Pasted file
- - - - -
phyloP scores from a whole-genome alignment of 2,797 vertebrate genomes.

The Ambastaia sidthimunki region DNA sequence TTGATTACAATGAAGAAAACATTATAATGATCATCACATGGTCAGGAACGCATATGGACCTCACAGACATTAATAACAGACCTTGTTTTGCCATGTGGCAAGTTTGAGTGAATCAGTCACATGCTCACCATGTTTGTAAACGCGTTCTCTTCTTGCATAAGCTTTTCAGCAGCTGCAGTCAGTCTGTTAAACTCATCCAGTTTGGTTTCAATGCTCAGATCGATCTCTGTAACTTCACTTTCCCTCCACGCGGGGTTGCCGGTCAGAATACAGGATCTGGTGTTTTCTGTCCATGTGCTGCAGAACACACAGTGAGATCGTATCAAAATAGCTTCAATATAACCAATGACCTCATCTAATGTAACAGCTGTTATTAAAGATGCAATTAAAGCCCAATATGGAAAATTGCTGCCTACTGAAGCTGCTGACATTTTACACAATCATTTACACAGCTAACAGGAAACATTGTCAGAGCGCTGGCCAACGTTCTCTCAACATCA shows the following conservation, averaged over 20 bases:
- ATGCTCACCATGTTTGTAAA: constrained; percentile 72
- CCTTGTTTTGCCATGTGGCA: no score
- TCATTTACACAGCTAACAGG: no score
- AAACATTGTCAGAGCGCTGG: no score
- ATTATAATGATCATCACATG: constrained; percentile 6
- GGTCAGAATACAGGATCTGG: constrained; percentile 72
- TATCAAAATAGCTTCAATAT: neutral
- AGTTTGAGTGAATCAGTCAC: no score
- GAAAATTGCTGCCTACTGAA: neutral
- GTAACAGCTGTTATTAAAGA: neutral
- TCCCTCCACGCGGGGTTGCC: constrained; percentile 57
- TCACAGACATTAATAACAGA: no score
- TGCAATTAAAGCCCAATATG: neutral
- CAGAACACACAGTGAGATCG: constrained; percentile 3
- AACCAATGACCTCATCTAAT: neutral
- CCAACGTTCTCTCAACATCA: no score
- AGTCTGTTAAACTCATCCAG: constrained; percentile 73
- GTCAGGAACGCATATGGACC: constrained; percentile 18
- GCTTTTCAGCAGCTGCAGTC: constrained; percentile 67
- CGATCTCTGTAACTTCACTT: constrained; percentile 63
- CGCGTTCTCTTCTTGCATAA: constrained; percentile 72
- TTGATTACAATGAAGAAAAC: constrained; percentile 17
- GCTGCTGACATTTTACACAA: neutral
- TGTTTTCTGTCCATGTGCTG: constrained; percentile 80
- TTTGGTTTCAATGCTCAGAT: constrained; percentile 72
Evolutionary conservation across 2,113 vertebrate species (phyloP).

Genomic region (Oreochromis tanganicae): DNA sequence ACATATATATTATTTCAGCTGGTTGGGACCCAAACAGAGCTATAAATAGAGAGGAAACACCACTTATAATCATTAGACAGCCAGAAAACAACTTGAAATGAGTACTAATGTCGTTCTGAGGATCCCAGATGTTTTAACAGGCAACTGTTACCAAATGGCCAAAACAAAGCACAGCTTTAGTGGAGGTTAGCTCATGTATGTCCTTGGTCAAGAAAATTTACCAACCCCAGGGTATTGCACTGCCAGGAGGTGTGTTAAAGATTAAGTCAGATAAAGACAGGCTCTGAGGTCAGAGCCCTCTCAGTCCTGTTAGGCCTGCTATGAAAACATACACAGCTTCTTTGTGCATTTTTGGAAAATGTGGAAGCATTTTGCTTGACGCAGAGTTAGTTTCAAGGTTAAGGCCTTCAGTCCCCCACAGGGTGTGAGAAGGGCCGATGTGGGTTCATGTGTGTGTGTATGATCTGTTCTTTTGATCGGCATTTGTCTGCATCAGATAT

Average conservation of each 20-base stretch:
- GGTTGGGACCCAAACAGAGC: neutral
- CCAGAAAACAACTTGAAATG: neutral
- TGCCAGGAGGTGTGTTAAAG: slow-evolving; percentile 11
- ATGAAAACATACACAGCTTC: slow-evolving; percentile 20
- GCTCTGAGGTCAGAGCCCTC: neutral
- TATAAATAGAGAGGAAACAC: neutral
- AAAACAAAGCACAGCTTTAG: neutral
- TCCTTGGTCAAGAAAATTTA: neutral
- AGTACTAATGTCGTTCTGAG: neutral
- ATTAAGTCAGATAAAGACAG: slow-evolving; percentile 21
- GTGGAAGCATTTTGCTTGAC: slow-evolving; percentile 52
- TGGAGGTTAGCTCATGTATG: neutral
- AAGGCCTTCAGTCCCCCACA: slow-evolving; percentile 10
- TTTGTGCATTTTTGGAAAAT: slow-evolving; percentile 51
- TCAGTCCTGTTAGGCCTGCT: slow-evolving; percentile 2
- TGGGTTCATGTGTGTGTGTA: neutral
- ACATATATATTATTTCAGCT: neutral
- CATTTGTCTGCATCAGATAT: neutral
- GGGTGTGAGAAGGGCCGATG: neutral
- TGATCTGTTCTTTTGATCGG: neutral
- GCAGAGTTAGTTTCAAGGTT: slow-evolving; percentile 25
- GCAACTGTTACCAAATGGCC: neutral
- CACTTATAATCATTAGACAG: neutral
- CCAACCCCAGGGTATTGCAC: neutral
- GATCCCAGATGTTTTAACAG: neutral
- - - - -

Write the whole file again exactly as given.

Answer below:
phyloP scores from a whole-genome alignment of 2,797 vertebrate genomes.

The Ambastaia sidthimunki region DNA sequence TTGATTACAATGAAGAAAACATTATAATGATCATCACATGGTCAGGAACGCATATGGACCTCACAGACATTAATAACAGACCTTGTTTTGCCATGTGGCAAGTTTGAGTGAATCAGTCACATGCTCACCATGTTTGTAAACGCGTTCTCTTCTTGCATAAGCTTTTCAGCAGCTGCAGTCAGTCTGTTAAACTCATCCAGTTTGGTTTCAATGCTCAGATCGATCTCTGTAACTTCACTTTCCCTCCACGCGGGGTTGCCGGTCAGAATACAGGATCTGGTGTTTTCTGTCCATGTGCTGCAGAACACACAGTGAGATCGTATCAAAATAGCTTCAATATAACCAATGACCTCATCTAATGTAACAGCTGTTATTAAAGATGCAATTAAAGCCCAATATGGAAAATTGCTGCCTACTGAAGCTGCTGACATTTTACACAATCATTTACACAGCTAACAGGAAACATTGTCAGAGCGCTGGCCAACGTTCTCTCAACATCA shows the following conservation, averaged over 20 bases:
- ATGCTCACCATGTTTGTAAA: constrained; percentile 72
- CCTTGTTTTGCCATGTGGCA: no score
- TCATTTACACAGCTAACAGG: no score
- AAACATTGTCAGAGCGCTGG: no score
- ATTATAATGATCATCACATG: constrained; percentile 6
- GGTCAGAATACAGGATCTGG: constrained; percentile 72
- TATCAAAATAGCTTCAATAT: neutral
- AGTTTGAGTGAATCAGTCAC: no score
- GAAAATTGCTGCCTACTGAA: neutral
- GTAACAGCTGTTATTAAAGA: neutral
- TCCCTCCACGCGGGGTTGCC: constrained; percentile 57
- TCACAGACATTAATAACAGA: no score
- TGCAATTAAAGCCCAATATG: neutral
- CAGAACACACAGTGAGATCG: constrained; percentile 3
- AACCAATGACCTCATCTAAT: neutral
- CCAACGTTCTCTCAACATCA: no score
- AGTCTGTTAAACTCATCCAG: constrained; percentile 73
- GTCAGGAACGCATATGGACC: constrained; percentile 18
- GCTTTTCAGCAGCTGCAGTC: constrained; percentile 67
- CGATCTCTGTAACTTCACTT: constrained; percentile 63
- CGCGTTCTCTTCTTGCATAA: constrained; percentile 72
- TTGATTACAATGAAGAAAAC: constrained; percentile 17
- GCTGCTGACATTTTACACAA: neutral
- TGTTTTCTGTCCATGTGCTG: constrained; percentile 80
- TTTGGTTTCAATGCTCAGAT: constrained; percentile 72
Evolutionary conservation across 2,113 vertebrate species (phyloP).

Genomic region (Oreochromis tanganicae): DNA sequence ACATATATATTATTTCAGCTGGTTGGGACCCAAACAGAGCTATAAATAGAGAGGAAACACCACTTATAATCATTAGACAGCCAGAAAACAACTTGAAATGAGTACTAATGTCGTTCTGAGGATCCCAGATGTTTTAACAGGCAACTGTTACCAAATGGCCAAAACAAAGCACAGCTTTAGTGGAGGTTAGCTCATGTATGTCCTTGGTCAAGAAAATTTACCAACCCCAGGGTATTGCACTGCCAGGAGGTGTGTTAAAGATTAAGTCAGATAAAGACAGGCTCTGAGGTCAGAGCCCTCTCAGTCCTGTTAGGCCTGCTATGAAAACATACACAGCTTCTTTGTGCATTTTTGGAAAATGTGGAAGCATTTTGCTTGACGCAGAGTTAGTTTCAAGGTTAAGGCCTTCAGTCCCCCACAGGGTGTGAGAAGGGCCGATGTGGGTTCATGTGTGTGTGTATGATCTGTTCTTTTGATCGGCATTTGTCTGCATCAGATAT

Average conservation of each 20-base stretch:
- GGTTGGGACCCAAACAGAGC: neutral
- CCAGAAAACAACTTGAAATG: neutral
- TGCCAGGAGGTGTGTTAAAG: slow-evolving; percentile 11
- ATGAAAACATACACAGCTTC: slow-evolving; percentile 20
- GCTCTGAGGTCAGAGCCCTC: neutral
- TATAAATAGAGAGGAAACAC: neutral
- AAAACAAAGCACAGCTTTAG: neutral
- TCCTTGGTCAAGAAAATTTA: neutral
- AGTACTAATGTCGTTCTGAG: neutral
- ATTAAGTCAGATAAAGACAG: slow-evolving; percentile 21
- GTGGAAGCATTTTGCTTGAC: slow-evolving; percentile 52
- TGGAGGTTAGCTCATGTATG: neutral
- AAGGCCTTCAGTCCCCCACA: slow-evolving; percentile 10
- TTTGTGCATTTTTGGAAAAT: slow-evolving; percentile 51
- TCAGTCCTGTTAGGCCTGCT: slow-evolving; percentile 2
- TGGGTTCATGTGTGTGTGTA: neutral
- ACATATATATTATTTCAGCT: neutral
- CATTTGTCTGCATCAGATAT: neutral
- GGGTGTGAGAAGGGCCGATG: neutral
- TGATCTGTTCTTTTGATCGG: neutral
- GCAGAGTTAGTTTCAAGGTT: slow-evolving; percentile 25
- GCAACTGTTACCAAATGGCC: neutral
- CACTTATAATCATTAGACAG: neutral
- CCAACCCCAGGGTATTGCAC: neutral
- GATCCCAGATGTTTTAACAG: neutral